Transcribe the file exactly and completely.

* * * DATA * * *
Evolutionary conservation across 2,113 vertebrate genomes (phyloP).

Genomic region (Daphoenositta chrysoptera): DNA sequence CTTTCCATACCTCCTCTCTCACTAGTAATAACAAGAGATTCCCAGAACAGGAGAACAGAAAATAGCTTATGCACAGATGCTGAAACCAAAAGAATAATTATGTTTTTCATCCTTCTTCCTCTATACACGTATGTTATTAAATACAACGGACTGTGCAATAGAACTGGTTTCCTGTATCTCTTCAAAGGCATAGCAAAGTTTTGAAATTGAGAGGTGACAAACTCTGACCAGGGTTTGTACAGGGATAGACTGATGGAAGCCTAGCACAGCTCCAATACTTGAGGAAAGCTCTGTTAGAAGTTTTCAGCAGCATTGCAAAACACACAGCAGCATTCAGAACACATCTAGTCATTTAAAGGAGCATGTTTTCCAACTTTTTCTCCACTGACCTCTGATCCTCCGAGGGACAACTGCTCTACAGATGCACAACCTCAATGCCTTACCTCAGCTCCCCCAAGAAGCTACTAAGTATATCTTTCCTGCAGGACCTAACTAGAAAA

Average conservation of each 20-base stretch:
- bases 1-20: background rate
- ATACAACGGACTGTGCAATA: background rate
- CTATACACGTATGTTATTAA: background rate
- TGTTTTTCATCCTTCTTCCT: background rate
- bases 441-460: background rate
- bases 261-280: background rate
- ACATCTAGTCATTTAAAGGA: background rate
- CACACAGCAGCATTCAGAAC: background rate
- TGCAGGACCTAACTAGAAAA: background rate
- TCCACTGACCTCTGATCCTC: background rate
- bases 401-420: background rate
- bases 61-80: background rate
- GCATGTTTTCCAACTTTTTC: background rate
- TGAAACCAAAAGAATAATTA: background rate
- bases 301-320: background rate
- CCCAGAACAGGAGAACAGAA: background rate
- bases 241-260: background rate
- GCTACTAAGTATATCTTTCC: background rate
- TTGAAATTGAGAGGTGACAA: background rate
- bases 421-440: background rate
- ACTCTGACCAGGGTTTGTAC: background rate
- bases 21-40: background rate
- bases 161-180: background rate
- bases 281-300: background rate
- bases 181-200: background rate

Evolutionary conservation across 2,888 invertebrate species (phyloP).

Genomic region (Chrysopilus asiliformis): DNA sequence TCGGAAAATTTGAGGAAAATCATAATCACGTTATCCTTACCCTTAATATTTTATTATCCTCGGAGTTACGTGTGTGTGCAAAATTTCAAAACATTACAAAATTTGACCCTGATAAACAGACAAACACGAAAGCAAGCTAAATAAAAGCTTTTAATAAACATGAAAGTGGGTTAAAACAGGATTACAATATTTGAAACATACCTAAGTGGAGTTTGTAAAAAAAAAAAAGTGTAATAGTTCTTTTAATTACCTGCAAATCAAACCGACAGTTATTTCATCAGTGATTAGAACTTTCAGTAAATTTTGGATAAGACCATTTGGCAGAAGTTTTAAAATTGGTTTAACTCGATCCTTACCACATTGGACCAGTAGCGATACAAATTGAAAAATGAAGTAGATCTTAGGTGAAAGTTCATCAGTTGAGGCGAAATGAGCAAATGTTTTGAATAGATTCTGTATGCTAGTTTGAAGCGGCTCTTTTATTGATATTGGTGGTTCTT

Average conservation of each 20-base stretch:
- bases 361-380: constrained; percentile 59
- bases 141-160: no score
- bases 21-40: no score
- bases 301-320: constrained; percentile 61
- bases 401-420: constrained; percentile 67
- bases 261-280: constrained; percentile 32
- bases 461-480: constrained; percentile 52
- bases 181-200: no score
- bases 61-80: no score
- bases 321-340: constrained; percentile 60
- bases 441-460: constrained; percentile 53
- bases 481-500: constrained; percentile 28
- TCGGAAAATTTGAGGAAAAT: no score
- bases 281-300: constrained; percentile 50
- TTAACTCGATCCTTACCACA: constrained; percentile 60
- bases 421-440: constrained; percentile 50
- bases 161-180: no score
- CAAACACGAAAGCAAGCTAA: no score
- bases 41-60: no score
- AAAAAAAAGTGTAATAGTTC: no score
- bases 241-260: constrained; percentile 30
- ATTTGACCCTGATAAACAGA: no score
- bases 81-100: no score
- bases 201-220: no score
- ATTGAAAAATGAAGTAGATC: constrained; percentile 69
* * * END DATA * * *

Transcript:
Evolutionary conservation across 2,113 vertebrate genomes (phyloP).

Genomic region (Daphoenositta chrysoptera): DNA sequence CTTTCCATACCTCCTCTCTCACTAGTAATAACAAGAGATTCCCAGAACAGGAGAACAGAAAATAGCTTATGCACAGATGCTGAAACCAAAAGAATAATTATGTTTTTCATCCTTCTTCCTCTATACACGTATGTTATTAAATACAACGGACTGTGCAATAGAACTGGTTTCCTGTATCTCTTCAAAGGCATAGCAAAGTTTTGAAATTGAGAGGTGACAAACTCTGACCAGGGTTTGTACAGGGATAGACTGATGGAAGCCTAGCACAGCTCCAATACTTGAGGAAAGCTCTGTTAGAAGTTTTCAGCAGCATTGCAAAACACACAGCAGCATTCAGAACACATCTAGTCATTTAAAGGAGCATGTTTTCCAACTTTTTCTCCACTGACCTCTGATCCTCCGAGGGACAACTGCTCTACAGATGCACAACCTCAATGCCTTACCTCAGCTCCCCCAAGAAGCTACTAAGTATATCTTTCCTGCAGGACCTAACTAGAAAA

Average conservation of each 20-base stretch:
- bases 1-20: background rate
- ATACAACGGACTGTGCAATA: background rate
- CTATACACGTATGTTATTAA: background rate
- TGTTTTTCATCCTTCTTCCT: background rate
- bases 441-460: background rate
- bases 261-280: background rate
- ACATCTAGTCATTTAAAGGA: background rate
- CACACAGCAGCATTCAGAAC: background rate
- TGCAGGACCTAACTAGAAAA: background rate
- TCCACTGACCTCTGATCCTC: background rate
- bases 401-420: background rate
- bases 61-80: background rate
- GCATGTTTTCCAACTTTTTC: background rate
- TGAAACCAAAAGAATAATTA: background rate
- bases 301-320: background rate
- CCCAGAACAGGAGAACAGAA: background rate
- bases 241-260: background rate
- GCTACTAAGTATATCTTTCC: background rate
- TTGAAATTGAGAGGTGACAA: background rate
- bases 421-440: background rate
- ACTCTGACCAGGGTTTGTAC: background rate
- bases 21-40: background rate
- bases 161-180: background rate
- bases 281-300: background rate
- bases 181-200: background rate

Evolutionary conservation across 2,888 invertebrate species (phyloP).

Genomic region (Chrysopilus asiliformis): DNA sequence TCGGAAAATTTGAGGAAAATCATAATCACGTTATCCTTACCCTTAATATTTTATTATCCTCGGAGTTACGTGTGTGTGCAAAATTTCAAAACATTACAAAATTTGACCCTGATAAACAGACAAACACGAAAGCAAGCTAAATAAAAGCTTTTAATAAACATGAAAGTGGGTTAAAACAGGATTACAATATTTGAAACATACCTAAGTGGAGTTTGTAAAAAAAAAAAAGTGTAATAGTTCTTTTAATTACCTGCAAATCAAACCGACAGTTATTTCATCAGTGATTAGAACTTTCAGTAAATTTTGGATAAGACCATTTGGCAGAAGTTTTAAAATTGGTTTAACTCGATCCTTACCACATTGGACCAGTAGCGATACAAATTGAAAAATGAAGTAGATCTTAGGTGAAAGTTCATCAGTTGAGGCGAAATGAGCAAATGTTTTGAATAGATTCTGTATGCTAGTTTGAAGCGGCTCTTTTATTGATATTGGTGGTTCTT

Average conservation of each 20-base stretch:
- bases 361-380: constrained; percentile 59
- bases 141-160: no score
- bases 21-40: no score
- bases 301-320: constrained; percentile 61
- bases 401-420: constrained; percentile 67
- bases 261-280: constrained; percentile 32
- bases 461-480: constrained; percentile 52
- bases 181-200: no score
- bases 61-80: no score
- bases 321-340: constrained; percentile 60
- bases 441-460: constrained; percentile 53
- bases 481-500: constrained; percentile 28
- TCGGAAAATTTGAGGAAAAT: no score
- bases 281-300: constrained; percentile 50
- TTAACTCGATCCTTACCACA: constrained; percentile 60
- bases 421-440: constrained; percentile 50
- bases 161-180: no score
- CAAACACGAAAGCAAGCTAA: no score
- bases 41-60: no score
- AAAAAAAAGTGTAATAGTTC: no score
- bases 241-260: constrained; percentile 30
- ATTTGACCCTGATAAACAGA: no score
- bases 81-100: no score
- bases 201-220: no score
- ATTGAAAAATGAAGTAGATC: constrained; percentile 69